|Project Status||Proposed (exploration phase)|
|Conflict outcome / response:||Criminalization of activists|
Deaths, Assassinations, Murders
Court decision (victory for environmental justice)
Negotiated alternative solution
Strengthening of participation
New Environmental Impact Assessment/Study
Withdrawal of company/investment
Project temporarily suspended
|Development of alternatives:||More than 90 percent of farmers opposed the Majaz Rio Blanco project and asked the Government to respect their decision. The census was over 17,000 people in the districts of Ayabaca, Pacaipampa, and Carmen de la Frontera in Piura, they voted overwhelmingly September 16, 2007, to reject investment in the nearby Majaz copper mine of the Rio Blanco project.|
July 28, 2011 Monterrico Metals Plc., a British company that owns Ro Blanco Copper S.A., previously known as Minera Majaz S.A., agreed to compensate 32 farmers tortured at the mining camp and the relatives of a farmer who died, both of which occurred between August 1 and 3, 2005.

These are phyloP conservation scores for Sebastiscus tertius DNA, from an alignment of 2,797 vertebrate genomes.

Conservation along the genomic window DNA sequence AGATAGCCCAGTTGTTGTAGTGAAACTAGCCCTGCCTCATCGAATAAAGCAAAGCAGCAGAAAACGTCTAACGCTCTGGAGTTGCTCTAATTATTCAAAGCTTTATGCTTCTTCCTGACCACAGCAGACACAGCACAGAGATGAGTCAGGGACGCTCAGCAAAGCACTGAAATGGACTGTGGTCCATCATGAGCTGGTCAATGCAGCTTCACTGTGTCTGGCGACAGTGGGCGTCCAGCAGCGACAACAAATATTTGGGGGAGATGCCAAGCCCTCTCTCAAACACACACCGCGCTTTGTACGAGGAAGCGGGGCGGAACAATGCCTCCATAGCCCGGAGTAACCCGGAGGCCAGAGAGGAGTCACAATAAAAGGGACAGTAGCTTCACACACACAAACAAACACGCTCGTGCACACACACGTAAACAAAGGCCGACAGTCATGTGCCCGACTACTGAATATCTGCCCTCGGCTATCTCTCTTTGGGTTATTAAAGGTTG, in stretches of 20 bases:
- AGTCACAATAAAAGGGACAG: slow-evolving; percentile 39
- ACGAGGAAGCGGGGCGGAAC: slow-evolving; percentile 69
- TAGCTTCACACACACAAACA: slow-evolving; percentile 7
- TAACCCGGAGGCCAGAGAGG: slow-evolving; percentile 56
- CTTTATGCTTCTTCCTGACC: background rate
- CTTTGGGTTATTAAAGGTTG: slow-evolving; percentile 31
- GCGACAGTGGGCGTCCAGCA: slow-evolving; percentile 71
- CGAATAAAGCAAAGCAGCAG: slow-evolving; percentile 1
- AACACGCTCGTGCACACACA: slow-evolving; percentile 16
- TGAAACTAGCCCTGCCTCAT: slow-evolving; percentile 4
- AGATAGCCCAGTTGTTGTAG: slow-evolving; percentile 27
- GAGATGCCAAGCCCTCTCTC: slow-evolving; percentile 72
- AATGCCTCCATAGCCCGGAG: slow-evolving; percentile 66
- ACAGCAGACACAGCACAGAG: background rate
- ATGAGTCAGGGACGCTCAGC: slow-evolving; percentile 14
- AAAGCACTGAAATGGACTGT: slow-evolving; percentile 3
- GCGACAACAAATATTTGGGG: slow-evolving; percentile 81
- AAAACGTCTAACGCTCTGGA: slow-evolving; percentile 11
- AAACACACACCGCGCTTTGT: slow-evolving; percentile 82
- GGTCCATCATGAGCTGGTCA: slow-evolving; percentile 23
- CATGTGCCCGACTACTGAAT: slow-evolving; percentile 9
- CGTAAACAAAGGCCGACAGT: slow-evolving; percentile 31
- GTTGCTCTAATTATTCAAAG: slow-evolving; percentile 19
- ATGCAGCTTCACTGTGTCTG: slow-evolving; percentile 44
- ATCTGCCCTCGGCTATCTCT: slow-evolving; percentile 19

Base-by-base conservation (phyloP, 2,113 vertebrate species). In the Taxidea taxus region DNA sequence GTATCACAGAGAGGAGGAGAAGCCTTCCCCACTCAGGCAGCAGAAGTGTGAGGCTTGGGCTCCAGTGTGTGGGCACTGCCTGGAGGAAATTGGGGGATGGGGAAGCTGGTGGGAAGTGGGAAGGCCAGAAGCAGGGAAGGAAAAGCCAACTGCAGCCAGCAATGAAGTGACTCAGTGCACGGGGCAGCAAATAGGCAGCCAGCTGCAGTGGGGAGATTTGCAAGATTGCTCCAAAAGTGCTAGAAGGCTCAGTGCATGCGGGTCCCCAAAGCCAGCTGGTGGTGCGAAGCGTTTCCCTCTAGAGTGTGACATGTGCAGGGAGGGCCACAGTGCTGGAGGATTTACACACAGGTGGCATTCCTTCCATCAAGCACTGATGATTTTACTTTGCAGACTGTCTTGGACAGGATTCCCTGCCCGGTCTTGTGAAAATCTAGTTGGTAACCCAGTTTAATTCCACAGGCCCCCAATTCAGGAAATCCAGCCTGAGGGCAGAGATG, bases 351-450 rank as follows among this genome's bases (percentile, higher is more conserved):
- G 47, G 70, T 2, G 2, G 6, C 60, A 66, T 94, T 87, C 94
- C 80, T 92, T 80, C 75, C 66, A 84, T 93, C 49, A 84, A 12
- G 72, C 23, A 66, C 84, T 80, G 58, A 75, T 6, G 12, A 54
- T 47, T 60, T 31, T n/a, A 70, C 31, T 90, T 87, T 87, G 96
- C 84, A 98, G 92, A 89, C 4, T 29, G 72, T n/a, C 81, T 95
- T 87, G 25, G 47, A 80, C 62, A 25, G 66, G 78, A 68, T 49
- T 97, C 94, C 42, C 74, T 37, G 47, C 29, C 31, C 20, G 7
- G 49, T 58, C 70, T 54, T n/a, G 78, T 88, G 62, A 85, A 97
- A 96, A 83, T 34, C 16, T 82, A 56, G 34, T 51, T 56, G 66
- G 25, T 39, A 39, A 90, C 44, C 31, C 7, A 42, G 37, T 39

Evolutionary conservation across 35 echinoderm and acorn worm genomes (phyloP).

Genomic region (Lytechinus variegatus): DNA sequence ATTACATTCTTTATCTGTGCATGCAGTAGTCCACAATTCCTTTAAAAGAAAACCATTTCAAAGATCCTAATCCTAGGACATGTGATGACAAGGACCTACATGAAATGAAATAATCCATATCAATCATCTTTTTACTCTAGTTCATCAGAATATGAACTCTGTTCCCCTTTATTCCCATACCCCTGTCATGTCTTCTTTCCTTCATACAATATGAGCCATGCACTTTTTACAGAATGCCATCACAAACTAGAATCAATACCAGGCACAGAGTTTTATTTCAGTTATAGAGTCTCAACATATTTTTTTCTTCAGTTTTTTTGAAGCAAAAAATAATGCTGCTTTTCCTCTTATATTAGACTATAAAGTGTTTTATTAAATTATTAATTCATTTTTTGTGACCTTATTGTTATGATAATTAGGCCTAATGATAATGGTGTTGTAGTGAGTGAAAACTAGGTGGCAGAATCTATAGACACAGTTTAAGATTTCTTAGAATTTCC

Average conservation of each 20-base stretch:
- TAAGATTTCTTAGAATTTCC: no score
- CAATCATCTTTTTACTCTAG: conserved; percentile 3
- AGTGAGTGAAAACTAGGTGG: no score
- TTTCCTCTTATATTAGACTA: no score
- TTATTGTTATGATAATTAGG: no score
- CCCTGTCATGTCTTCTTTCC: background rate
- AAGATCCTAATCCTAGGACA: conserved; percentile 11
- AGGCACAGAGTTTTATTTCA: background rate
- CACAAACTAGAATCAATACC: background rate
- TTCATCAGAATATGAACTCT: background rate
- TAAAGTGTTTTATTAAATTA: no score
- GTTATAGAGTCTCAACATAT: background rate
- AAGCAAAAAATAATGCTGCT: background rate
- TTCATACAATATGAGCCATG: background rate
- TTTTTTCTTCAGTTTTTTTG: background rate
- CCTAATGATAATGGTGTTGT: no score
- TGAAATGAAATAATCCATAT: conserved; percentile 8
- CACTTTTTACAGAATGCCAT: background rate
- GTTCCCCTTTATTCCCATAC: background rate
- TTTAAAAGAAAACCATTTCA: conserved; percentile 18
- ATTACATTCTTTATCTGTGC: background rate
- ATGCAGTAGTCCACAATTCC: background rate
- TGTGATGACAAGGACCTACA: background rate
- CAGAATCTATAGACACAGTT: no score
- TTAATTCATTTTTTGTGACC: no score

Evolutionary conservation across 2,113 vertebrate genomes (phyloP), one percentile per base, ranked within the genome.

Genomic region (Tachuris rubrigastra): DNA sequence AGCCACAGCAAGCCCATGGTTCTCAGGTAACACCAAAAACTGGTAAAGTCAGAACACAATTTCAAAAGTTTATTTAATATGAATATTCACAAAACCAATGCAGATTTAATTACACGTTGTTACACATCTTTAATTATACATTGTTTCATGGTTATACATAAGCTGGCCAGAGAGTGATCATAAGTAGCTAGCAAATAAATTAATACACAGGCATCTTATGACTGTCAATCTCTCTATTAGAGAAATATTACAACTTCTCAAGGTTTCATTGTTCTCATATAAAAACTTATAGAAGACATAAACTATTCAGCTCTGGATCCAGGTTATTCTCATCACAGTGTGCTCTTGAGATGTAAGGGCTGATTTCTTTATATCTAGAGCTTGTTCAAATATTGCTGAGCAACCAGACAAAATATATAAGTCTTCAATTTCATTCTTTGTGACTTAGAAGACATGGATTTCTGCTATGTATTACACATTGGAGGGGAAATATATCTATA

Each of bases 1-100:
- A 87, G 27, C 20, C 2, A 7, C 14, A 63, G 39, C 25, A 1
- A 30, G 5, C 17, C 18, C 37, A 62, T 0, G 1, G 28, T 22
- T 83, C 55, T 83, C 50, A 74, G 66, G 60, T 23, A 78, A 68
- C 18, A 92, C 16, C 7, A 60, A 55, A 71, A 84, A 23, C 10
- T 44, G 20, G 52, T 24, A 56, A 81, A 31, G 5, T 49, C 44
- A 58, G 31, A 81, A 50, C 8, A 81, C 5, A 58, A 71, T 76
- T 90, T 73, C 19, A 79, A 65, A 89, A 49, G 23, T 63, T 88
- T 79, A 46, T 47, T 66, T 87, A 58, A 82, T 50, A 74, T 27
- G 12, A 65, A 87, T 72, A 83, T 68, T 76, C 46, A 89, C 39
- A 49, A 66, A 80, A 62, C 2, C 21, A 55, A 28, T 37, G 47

The company agreed to compensate the farmers so that the plaintiffs would put an end to the lawsuit filed in June 2009 with the British High Court against Monterrico Metals Plc., in its capacity as parent company of Rio Blanco Copper S.A.
In 2012, a new lawsuit against the Peruvian Police for torture against peasants in the same 2005 case, has started.
|Do you consider this an environmental justice success? Was environmental justice served?:||Yes|
|Briefly explain:||In 2012, Rio Blanco S.A. company was trying to start exploitation, while the Frente por el Desarrollo Sostenible de la Frontera Norte del Per FDSFNP, of municipalities, districts, communities and Rondas Campesinas and other organizations of the provinces of Huancabamba and Ayabaca (Piura) and provinces of San Ignacio and Jaen (Cajamarca)opposed the project. The Monterrico company was brought to court in London for tortures to local peasant, and had to pay for damages. A successful local referendum against the project took place.|